.   .   .   .   .   .  

Players Championship – A No. 1 battle, best bets and more to watch at TPC Sawgrass

Players Championship - A No. 1 battle, best bets and more to watch at TPC Sawgrass


PONTE VEDRA BEACH, Fla. — The Players has never had a back-to-back champion, and it won’t again this year with defending winner Cameron Smith playing in the LIV Golf League.

There’s plenty for the PGA Tour to celebrate with its revamped model and $25 million purse, the richest in the tour’s history. Plus, the weather forecast is much better than last year, when thunderstorms and heavy rain wreaked havoc.

Who’s going to win? Odds are it’s going to be one of the unusual suspects: Jon Rahm, Scottie Scheffler, Rory McIlroy, Justin Thomas, etc. Then again, a cast of unheralded players finished in the top 10 in 2022, including Anirban Lahiri, Doug Ghim, Russell Knox and Adam Hadwin.

Here are the top storylines at the Stadium Course at TPC Sawgrass this week:

Somebody’s getting paid

The winner of the Players will get $4.5 million, which will set a new record for the largest winner’s share in PGA Tour history. Last year, Australia’s Smith collected $3.6 million for claiming the so-called “fifth major,” which was the richest purse in the game before LIV Golf came along.

According to ESPN Stats & Information research, the first $1 million paycheck in PGA Tour history went to Jeff Maggert for winning the 1999 WGC-Match Play. McIlroy collected $2.25 million for taking the Players in 2019, and that sum has doubled in just four years. The record for the largest winner’s prize has been set 17 times in the tour’s history, including 11 instances at the Players.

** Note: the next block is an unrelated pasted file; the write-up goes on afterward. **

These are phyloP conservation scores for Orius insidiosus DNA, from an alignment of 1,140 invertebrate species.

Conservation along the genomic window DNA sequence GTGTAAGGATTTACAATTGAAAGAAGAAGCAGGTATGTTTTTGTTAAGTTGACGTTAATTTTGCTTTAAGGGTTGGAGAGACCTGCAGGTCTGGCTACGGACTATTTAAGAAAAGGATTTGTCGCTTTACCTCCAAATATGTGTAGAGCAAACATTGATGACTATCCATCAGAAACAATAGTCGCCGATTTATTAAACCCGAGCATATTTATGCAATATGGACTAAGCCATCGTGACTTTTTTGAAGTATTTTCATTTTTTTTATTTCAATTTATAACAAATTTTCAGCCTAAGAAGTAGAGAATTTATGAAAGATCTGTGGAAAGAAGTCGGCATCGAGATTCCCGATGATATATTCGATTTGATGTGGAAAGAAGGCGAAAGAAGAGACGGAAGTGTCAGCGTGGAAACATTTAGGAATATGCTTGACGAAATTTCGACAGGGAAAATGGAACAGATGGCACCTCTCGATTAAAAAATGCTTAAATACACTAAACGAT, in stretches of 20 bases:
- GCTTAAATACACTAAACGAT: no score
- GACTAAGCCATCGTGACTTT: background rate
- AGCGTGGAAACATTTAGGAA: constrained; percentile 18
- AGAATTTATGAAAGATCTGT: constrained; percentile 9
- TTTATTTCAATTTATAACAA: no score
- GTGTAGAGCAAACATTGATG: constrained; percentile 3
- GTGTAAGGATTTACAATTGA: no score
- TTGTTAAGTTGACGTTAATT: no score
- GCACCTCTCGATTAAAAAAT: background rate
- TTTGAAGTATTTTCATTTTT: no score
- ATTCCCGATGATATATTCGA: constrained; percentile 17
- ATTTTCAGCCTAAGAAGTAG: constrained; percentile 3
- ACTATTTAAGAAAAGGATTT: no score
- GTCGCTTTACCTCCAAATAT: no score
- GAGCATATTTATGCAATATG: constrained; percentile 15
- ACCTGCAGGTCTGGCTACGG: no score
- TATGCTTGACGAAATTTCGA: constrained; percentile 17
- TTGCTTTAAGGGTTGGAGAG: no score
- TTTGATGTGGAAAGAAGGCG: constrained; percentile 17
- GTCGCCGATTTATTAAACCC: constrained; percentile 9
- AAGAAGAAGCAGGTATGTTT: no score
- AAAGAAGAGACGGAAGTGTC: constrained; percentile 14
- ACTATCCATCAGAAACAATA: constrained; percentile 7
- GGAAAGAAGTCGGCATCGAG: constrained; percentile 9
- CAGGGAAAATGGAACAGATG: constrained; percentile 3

This week’s winner’s purse is even more than the $4 million that LIV Golf is paying to each of the winners of its 14 events this season. That’s probably not a coincidence.

The battle for No. 1

Over the past month, Rahm, Scheffler and McIlroy have all spent time at No. 1 in the Official World Golf Ranking, with Rahm currently at the top. If any of them win the Players, they’ll be No. 1 on Sunday night. There are many other scenarios for the trio to be No. 1 if someone else wins.

With a victory at the Stadium Course, according to ESPN Stats & Information, Rahm would become the first PGA Tour player since Jack Burke Jr. in 1952 to collect his fourth victory of the season by March 12.

McIlroy would become only the seventh player to win the Players at least twice; Jack Nicklaus won it three times in 1974, ’76 and ’78.

Island dreams

The par-3 17th hole at TPC Sawgrass, with its island green, is one of the most exciting for golf fans and one of the more perplexing for players, depending on the wind. According to ESPN Stats & Information, there were 27 balls hit into the water on No. 17 in the second round last year. That was the fifth-highest total in the ShotLink tracking era (since 2003).

Last year, heavy rain and thunderstorms suspended play on Thursday and Friday. The first round didn’t resume until around 12 p.m. ET on Saturday. Scheffler, Brooks Koepka and Xander Schauffele were the first victims of the par-3 17th. Things went about how you’d expect in 35-mph gusts: All three hit their tee shots into the water.

Schauffele, who was 4 under when he stepped into the 17th tee box, made bogey and then carded a quadruple-bogey 8 on the 18th. He went from a tie for ninth to a tie for 90th in two holes and missed the cut.

“Yeah, 17 was awesome. Eighteen was even better,” Schauffele said Tuesday. “I think [caddie] Austin [Kaiser] showed me the stat on his phone. That’s why I got rid of social media, but I think he showed me like a first ever to go from like the top 10 to outside the top 100 or something like that in like one hole. So like I said, my team’s all about giving me reality checks and I got one.”

Can Rahm get his mojo back?

No golfer on the planet has been hotter than Rahm, who won five times in his past nine worldwide starts, including three times on the PGA Tour: Sentry Tournament of Champions, the American Express and the Genesis.